I first walked the Camino Frances in 2004.
I was a student at the time and I wanted something to do during the summer. One of my college mates had walked from Holland to Santiago a few years before and he kept going on about this “Camino de Santiago” – to me it sounded horrible, walking all day across Spain, carrying my own clothes, sleeping in a hostel / albergue with many others I did not know. No thanks.
Dara, my friend, ended up making it sound good and I decided to “give it a try” – I had no religious or spiritual beliefs regarding the Camino, even though I was a student at Ireland’s main Catholic University. My thoughts setting out on the journey were – if I don’t like this experience I will just go somewhere else in Europe for the Summer.
My Camino journey turned into “something” for me – and I still have problems putting that something into words many years later. My attitude and thinking about some things changed while there – I spent time talking to people who gave their time freely to man albergues, I talked to many others walking the Camino from all over the world – something happened to me, and it was good, very good.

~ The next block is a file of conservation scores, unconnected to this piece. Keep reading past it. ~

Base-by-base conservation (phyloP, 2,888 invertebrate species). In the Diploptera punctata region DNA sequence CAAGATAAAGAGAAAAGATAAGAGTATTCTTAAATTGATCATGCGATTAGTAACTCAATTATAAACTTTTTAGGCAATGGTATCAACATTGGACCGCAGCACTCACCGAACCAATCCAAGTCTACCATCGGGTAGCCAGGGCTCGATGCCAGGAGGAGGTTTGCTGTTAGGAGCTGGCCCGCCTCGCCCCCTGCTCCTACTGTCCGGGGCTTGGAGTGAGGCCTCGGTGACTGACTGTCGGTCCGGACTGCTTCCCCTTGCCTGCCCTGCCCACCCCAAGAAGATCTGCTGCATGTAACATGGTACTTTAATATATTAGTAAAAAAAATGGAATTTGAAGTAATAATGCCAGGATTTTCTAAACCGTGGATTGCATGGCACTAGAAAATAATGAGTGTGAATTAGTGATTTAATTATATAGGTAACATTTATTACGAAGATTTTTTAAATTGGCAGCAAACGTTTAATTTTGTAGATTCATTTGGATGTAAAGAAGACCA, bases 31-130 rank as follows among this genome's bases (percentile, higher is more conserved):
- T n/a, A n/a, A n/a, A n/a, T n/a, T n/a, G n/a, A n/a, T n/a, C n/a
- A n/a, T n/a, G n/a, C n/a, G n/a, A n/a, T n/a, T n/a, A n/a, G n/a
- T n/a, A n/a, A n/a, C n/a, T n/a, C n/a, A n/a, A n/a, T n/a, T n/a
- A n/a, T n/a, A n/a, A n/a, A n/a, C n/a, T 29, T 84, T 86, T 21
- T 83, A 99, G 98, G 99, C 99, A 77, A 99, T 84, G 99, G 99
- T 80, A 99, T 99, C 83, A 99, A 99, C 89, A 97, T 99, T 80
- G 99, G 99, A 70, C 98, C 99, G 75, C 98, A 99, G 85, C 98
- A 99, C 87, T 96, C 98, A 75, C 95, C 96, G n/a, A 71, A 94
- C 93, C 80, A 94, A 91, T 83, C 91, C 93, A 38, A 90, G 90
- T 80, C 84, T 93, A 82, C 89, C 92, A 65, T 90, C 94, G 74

I endured somethings that I never thought I would, I became ill and was helped – I came back from my first Camino a stronger and perhaps a more caring person – and in a strange way I developed some pride in an achievement that I had not set out to achieve.
I went back and walked again the next year. It was different, this time I went with a different mind and a softer heart.
I am not generally given to hyperbole or psycho mumbo jumbo, however the Camino changed my life and the direction. I now believe that journeys like this are very important for people and it is a great idea to do it at least once.
I would rather that pilgrims did not set out with a mind like mine the first time – but if that is where they are at that time, then so be it. I talked, listened, and read at lot on the Camino.
The one thing that I read that sticks in my mind today goes things like this, forgive my paraphrasing. While on the Camino you follow the yellow arrows, they show you the way, give direction. What do you follow after the Camino?
All the best to everyone for 2009